6 Poets in The Cannon’s Mouth

6 Poets in The Cannon’s Mouth

The Cannon’s Mouth is the quarterly journal of the Cannon Poets, a local group of poets that meets every month in the Post Office Building of Moseley in Birmingham. Anyone who attends such groups in England will recognize the work as typical of poets who have a day job and/or family to support. It’s straightforward, friendly and unpretentious. Not much would be published by the more serious and prestigious magazines, I suspect, but there are several accomplished pieces and more that simply need time and thought to be worked up properly. About half the work is ‘restricted access’, i.e. readers can consult the magazine in the Poetry Library but the authors have not given permission for Internet access, though why is a mystery, since the greatest problem facing contemporary poets is not having their work stolen but finding a readership at all.

We start with Barbara Peterson’s Horoscope, which can be read  here:
It seems a simple piece of fun, rhymed on alternate lines, with a very pleasing fluency. These are the opening lines:

Eve rules today
flirting with evil
Circe in shadow
consorts with the devil

But has a feminist message, wittily put:

Though stridently uniform now
sheathed to excel
or trousered like men
we never can tell
what tumultuous strivings
lie in our breast from
our feminine forebears

That humour with a streak of seriousness continues with Michael Newman’s Four Girls at:  http://www.poetrymagazines.org.uk/magazine/record.asp?id=29313 So much more could have been made of the piece, which starts:

Maggy and Mandy and Mary and Mo
Went down to the sea
Seven summers ago

Maggy met mermaids
And played all day

And ends, far too quickly, with

Grown ups don’t understand any more!

John Alcock’s Poem XXll takes a few potshots at that famously overpraised ‘So much depends’ piece in William Carlos Williams’ 1923 Spring And All ( http://www.poetrymagazines.org.uk/magazine/record.asp?id=29407) Or perhaps they’re not potshots. We follow the good doctor as he leaves his surgery to meet up with Marshall the old Negro trawlerman, confessing that he can’t get beyond Poem XXI:

Twenty-one grunts Bill
can’t get beyond that
till I start to think medicine
and poetry don’t mix

The Doc stands up
and paces the yard
staring at the old man’s
white chickens scratching
around his old barrow
old red wheelbarrow

So what’s it to be
asks Marshall but Bill
hushes him up

So much depends
he says with a smile taking

And so on: the poem is born.
Justine Knowles’ Ghosts of Krakow is a more sustained, ambitious and gloomy piece at:  http://www.poetrymagazines.org.uk/magazine/record.asp?id=29415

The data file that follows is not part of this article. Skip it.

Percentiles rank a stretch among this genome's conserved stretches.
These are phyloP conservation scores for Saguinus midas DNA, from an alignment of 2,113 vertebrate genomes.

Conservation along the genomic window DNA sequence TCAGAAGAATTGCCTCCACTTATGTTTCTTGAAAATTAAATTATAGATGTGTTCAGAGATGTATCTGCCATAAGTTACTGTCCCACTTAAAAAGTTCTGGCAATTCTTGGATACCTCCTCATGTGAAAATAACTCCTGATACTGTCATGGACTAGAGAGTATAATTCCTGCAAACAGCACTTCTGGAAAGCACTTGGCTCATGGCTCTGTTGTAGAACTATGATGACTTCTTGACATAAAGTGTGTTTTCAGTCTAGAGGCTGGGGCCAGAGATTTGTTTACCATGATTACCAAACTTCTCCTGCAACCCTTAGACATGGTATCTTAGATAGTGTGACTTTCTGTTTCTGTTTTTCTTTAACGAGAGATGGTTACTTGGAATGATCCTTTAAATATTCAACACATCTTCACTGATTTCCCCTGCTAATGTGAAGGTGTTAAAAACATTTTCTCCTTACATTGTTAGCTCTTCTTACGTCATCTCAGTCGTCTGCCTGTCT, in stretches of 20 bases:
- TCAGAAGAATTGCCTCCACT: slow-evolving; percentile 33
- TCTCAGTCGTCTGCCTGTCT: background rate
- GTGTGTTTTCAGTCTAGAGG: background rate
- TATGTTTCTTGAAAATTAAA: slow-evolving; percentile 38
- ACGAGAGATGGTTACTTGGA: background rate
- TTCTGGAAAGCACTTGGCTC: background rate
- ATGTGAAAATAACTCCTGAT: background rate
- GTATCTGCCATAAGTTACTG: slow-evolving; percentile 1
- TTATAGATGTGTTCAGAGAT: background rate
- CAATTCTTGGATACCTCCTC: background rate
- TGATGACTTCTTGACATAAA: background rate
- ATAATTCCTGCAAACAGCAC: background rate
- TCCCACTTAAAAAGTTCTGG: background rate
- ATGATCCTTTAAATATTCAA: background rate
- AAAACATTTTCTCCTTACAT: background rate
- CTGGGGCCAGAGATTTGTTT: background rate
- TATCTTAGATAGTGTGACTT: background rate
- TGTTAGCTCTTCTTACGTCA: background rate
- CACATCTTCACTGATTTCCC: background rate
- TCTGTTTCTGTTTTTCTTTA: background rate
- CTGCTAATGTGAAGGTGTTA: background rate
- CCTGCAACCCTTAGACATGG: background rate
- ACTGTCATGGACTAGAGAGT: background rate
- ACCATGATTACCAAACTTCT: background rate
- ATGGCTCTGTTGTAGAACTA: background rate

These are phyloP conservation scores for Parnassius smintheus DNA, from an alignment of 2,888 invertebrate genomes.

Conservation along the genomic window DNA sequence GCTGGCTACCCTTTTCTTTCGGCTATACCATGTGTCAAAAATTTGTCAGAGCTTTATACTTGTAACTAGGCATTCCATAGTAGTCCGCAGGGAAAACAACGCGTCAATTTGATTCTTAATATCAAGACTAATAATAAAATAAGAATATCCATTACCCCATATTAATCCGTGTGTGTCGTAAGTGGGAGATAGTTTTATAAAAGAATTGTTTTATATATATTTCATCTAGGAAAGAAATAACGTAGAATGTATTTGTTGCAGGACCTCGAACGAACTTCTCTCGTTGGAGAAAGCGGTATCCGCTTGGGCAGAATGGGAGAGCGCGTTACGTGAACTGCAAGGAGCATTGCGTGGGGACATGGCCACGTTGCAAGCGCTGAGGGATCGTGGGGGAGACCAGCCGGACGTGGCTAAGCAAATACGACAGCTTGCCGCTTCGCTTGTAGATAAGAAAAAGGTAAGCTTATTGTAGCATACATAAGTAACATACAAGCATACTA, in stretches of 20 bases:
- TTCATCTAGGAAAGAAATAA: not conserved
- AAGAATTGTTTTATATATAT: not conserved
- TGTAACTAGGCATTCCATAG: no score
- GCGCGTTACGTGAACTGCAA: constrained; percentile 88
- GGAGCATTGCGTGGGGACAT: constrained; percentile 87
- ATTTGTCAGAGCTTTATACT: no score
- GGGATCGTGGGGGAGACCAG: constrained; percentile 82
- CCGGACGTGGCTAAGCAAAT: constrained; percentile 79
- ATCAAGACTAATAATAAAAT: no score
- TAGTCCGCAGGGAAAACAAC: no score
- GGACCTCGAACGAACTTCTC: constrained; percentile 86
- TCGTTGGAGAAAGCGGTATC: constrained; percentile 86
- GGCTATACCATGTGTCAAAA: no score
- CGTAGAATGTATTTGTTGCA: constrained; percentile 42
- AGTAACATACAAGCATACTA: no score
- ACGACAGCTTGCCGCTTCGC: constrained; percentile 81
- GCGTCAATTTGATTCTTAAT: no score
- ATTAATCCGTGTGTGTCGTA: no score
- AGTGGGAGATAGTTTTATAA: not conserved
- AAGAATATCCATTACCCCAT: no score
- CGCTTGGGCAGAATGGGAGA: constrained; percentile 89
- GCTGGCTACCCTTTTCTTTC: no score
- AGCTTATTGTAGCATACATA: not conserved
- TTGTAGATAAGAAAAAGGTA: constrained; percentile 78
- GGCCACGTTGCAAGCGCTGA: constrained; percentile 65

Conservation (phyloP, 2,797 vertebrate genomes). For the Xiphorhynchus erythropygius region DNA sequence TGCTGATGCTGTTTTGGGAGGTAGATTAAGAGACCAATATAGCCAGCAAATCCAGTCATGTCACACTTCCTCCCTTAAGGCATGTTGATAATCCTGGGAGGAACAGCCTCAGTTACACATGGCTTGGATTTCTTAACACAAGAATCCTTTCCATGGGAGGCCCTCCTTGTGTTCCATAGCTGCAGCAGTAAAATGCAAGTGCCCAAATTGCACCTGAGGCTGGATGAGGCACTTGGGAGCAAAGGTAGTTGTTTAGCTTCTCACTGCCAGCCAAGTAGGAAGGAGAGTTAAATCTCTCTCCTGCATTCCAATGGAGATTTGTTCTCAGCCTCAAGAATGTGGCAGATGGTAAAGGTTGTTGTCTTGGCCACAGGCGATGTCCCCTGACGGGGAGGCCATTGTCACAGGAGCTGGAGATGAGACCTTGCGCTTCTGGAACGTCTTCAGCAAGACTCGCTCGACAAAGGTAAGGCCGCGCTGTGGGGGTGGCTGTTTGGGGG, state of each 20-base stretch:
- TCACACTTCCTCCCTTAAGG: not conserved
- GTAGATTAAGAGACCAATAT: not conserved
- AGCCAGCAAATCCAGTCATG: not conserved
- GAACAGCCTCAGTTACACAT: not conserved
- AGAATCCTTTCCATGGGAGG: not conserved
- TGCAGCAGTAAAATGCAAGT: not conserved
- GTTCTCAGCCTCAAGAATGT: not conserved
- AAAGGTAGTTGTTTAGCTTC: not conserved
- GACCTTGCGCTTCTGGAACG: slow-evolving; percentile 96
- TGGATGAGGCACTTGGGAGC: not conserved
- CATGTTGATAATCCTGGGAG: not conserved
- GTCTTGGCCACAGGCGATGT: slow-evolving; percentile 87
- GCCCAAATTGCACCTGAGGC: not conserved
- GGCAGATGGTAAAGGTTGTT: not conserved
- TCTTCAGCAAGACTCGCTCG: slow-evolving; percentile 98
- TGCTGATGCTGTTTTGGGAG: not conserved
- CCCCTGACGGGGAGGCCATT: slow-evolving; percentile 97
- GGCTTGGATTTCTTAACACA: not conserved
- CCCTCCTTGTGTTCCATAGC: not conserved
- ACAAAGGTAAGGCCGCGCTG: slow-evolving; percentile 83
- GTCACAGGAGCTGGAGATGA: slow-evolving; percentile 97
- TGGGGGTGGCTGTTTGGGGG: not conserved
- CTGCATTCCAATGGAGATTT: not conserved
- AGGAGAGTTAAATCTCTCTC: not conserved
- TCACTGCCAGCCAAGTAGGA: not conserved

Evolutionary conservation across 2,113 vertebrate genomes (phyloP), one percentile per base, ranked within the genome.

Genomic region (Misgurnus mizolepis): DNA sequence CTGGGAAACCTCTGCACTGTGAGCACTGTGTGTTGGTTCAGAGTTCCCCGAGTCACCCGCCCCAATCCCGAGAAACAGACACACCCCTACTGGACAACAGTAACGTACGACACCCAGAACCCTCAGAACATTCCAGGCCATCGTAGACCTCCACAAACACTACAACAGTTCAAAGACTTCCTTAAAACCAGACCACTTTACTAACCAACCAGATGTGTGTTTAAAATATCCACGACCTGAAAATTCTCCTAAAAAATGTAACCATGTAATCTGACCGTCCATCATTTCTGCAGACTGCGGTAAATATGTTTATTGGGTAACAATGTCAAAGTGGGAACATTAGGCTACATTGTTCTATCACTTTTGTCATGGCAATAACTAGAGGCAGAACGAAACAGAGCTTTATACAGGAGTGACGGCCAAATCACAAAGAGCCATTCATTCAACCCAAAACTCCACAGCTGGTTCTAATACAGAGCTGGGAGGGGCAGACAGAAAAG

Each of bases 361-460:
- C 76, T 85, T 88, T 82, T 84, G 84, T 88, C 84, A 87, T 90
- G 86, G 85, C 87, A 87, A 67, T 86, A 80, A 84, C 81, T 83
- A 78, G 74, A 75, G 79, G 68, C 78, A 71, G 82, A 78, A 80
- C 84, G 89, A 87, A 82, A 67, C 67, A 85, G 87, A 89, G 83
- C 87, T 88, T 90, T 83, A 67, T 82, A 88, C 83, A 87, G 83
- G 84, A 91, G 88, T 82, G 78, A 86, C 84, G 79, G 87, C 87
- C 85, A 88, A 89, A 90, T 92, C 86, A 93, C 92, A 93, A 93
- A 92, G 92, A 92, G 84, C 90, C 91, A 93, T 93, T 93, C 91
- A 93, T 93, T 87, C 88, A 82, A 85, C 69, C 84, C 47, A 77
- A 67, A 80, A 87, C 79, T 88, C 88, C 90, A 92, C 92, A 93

It says what can be said at the banality of evil, from its starting:

Someone has chalked the outline of a man
Onto a rusted door on Miodowa
But only pigeons live here now
Among the ghosts of sixty thousand souls.

To its concluding comment:

When ‘luxury apartments’ claim the ghettos
And museums hold the secrets and the lies
Will the ghosts of Krakow still haunt Miodowa
Or will there be nowhere left for them to hide?

But needs a bit more ‘human interest’ material to come alive. Andy Conner’s Karma over Birmingham ( http://www.poetrymagazines.org.uk/magazine/record.asp?id=15572 )
has the opposite problem, that of fusing these snapshots of Birmingham into a incisive or endearing portrait of the city. Marvellous material is in this theme, but the cameos lack the empathy to be poetry and/or the bite to be satire – a  great pity:

A Handsworth woman
Will perpetually feel cold
For allowing the marital bed to freeze

In Erdington, the butcher
Is deserted by the wife
He cleaved from his best friend

Three Northfield girls
Forget to lock the door
As they leave their flat to shoplift

On a side-street in Aston
Two drug dealers face each other
And fire simultaneously

The ending is excellent:

It’s calmer over Birmingham
The gods have finished for today

Rod Dungate’s Anderton Lift is in fact prose, but a supple and balanced prose that does exactly what is required of it, interweaving reflection, observations and personal reactions in a seamless narrative:

Trent and Mersey Canal & Weaver Navigation
Lifts make me nervous at the best of times, so when
I peer from my twice suspended vantage point
to the Weaver navigation far below
I’m buoyed by anxiety potently mixed with the thrill
of fulfilling a long-held ambition

Through informed observation:

We rest, tethered, in our floating tank –
it’s counterbalanced by another, a return
to the system a Victorian engineer designed
except computers monitor every move
and shift, hydraulic rams now fill with oil
and steam is long forgotten. 

To end with a muted epiphany:

as we leave behind this fabulous engine’s maw
cruising, quite dwarfed, beside soda works
to the rural, sun-lifted, long-suffering Weaver beyond.

One could happily read a good deal of this material. The piece is at:  http://www.poetrymagazines.org.uk/magazine/record.asp?id=15574


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